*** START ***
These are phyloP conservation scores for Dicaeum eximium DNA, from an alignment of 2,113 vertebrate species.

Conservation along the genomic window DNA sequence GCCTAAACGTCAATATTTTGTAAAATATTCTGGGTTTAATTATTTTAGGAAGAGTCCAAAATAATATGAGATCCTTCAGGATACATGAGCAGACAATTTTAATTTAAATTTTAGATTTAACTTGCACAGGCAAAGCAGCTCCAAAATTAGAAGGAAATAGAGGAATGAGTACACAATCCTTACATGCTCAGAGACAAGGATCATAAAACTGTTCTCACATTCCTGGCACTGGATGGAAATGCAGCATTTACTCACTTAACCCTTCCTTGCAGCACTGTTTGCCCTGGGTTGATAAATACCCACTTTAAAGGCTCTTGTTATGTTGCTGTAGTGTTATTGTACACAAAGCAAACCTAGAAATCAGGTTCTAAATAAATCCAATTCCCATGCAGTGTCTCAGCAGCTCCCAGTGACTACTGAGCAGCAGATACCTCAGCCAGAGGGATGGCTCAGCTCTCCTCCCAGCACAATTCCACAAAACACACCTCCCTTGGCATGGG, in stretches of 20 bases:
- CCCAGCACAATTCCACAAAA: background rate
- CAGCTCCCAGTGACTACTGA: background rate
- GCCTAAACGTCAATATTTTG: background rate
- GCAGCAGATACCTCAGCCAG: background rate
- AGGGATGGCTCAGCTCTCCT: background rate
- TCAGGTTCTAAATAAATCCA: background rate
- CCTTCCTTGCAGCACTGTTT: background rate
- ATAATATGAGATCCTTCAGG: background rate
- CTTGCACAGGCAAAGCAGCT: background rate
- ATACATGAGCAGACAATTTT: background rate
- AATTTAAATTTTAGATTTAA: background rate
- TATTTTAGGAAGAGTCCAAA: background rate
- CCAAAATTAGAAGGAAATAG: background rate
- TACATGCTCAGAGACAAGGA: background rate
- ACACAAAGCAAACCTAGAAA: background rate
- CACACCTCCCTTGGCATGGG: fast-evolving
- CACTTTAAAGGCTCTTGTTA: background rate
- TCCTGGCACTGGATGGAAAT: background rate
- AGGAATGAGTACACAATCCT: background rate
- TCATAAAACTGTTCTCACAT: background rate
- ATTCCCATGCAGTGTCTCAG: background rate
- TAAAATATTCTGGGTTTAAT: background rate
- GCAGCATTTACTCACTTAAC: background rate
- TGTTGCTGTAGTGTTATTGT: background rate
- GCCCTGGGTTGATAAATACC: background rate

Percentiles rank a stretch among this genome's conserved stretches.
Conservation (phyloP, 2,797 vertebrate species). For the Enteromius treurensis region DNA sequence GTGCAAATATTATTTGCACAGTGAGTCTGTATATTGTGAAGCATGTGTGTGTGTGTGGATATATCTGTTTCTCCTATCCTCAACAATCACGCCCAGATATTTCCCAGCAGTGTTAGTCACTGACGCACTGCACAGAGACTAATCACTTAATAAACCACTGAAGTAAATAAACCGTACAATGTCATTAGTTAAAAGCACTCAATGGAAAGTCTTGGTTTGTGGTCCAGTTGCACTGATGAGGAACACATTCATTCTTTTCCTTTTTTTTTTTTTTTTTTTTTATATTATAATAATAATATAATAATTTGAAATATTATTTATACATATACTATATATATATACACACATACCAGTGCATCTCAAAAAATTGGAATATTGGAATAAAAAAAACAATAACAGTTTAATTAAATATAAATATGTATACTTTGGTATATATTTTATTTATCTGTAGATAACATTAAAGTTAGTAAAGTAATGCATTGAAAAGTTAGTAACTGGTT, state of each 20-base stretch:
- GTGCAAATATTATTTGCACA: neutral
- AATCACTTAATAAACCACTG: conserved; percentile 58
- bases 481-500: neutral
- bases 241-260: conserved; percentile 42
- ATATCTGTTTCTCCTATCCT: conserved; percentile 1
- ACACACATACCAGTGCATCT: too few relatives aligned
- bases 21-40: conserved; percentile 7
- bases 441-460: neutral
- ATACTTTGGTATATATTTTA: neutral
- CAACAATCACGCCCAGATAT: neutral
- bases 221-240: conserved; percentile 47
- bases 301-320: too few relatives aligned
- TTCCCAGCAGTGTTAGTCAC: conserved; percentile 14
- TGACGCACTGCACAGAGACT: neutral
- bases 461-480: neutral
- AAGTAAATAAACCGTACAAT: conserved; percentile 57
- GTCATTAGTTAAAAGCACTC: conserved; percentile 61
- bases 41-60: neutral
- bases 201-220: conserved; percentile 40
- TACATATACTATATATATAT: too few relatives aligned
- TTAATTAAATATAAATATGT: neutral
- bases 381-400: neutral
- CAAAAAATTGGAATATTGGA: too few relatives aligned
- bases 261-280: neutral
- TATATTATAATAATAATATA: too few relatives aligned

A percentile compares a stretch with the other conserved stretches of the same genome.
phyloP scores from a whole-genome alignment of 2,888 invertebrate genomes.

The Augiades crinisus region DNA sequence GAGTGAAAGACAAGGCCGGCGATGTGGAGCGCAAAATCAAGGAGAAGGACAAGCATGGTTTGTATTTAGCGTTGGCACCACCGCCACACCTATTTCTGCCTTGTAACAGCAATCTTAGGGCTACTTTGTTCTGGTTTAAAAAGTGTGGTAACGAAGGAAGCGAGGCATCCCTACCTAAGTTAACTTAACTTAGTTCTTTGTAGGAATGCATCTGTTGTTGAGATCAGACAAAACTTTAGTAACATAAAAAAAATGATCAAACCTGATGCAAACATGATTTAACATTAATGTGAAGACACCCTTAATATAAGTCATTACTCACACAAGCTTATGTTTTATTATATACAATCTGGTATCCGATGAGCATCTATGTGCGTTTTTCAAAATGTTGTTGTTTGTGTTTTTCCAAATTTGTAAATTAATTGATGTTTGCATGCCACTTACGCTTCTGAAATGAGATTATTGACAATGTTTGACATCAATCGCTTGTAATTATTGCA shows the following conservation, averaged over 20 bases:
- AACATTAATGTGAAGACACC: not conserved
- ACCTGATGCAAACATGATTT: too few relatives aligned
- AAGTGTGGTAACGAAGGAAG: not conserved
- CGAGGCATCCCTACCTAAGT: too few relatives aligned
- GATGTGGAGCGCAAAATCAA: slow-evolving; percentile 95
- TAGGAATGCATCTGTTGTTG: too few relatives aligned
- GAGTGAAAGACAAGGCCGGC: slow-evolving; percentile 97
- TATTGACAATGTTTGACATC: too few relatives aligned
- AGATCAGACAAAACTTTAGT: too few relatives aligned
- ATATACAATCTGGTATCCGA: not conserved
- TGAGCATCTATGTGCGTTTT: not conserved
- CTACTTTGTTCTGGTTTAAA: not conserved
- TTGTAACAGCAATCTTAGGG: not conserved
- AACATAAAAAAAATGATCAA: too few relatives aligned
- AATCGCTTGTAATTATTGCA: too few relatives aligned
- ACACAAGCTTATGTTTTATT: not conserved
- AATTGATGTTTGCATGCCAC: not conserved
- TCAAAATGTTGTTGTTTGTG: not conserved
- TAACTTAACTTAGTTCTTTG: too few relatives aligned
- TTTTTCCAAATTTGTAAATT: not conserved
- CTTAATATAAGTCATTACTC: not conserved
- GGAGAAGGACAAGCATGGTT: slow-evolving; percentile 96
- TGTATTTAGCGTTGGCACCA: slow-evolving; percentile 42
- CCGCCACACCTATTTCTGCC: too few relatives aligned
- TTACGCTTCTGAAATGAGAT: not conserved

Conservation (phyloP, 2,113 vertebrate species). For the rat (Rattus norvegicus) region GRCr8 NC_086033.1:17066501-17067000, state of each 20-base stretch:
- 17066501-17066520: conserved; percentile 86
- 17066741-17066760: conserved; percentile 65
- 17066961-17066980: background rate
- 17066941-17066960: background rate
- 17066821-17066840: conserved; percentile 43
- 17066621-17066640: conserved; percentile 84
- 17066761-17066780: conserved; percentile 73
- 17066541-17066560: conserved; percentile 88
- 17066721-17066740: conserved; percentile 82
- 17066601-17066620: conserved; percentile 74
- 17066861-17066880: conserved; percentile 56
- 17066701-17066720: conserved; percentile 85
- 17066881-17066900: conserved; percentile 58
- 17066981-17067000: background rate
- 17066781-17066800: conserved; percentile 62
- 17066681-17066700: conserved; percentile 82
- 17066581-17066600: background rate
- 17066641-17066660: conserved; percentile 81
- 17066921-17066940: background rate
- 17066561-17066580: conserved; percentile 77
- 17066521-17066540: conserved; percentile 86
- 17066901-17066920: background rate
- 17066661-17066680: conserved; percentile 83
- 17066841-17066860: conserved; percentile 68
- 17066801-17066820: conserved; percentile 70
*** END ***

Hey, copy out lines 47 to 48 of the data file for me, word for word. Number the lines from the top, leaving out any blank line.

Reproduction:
- bases 41-60: neutral
- bases 201-220: conserved; percentile 40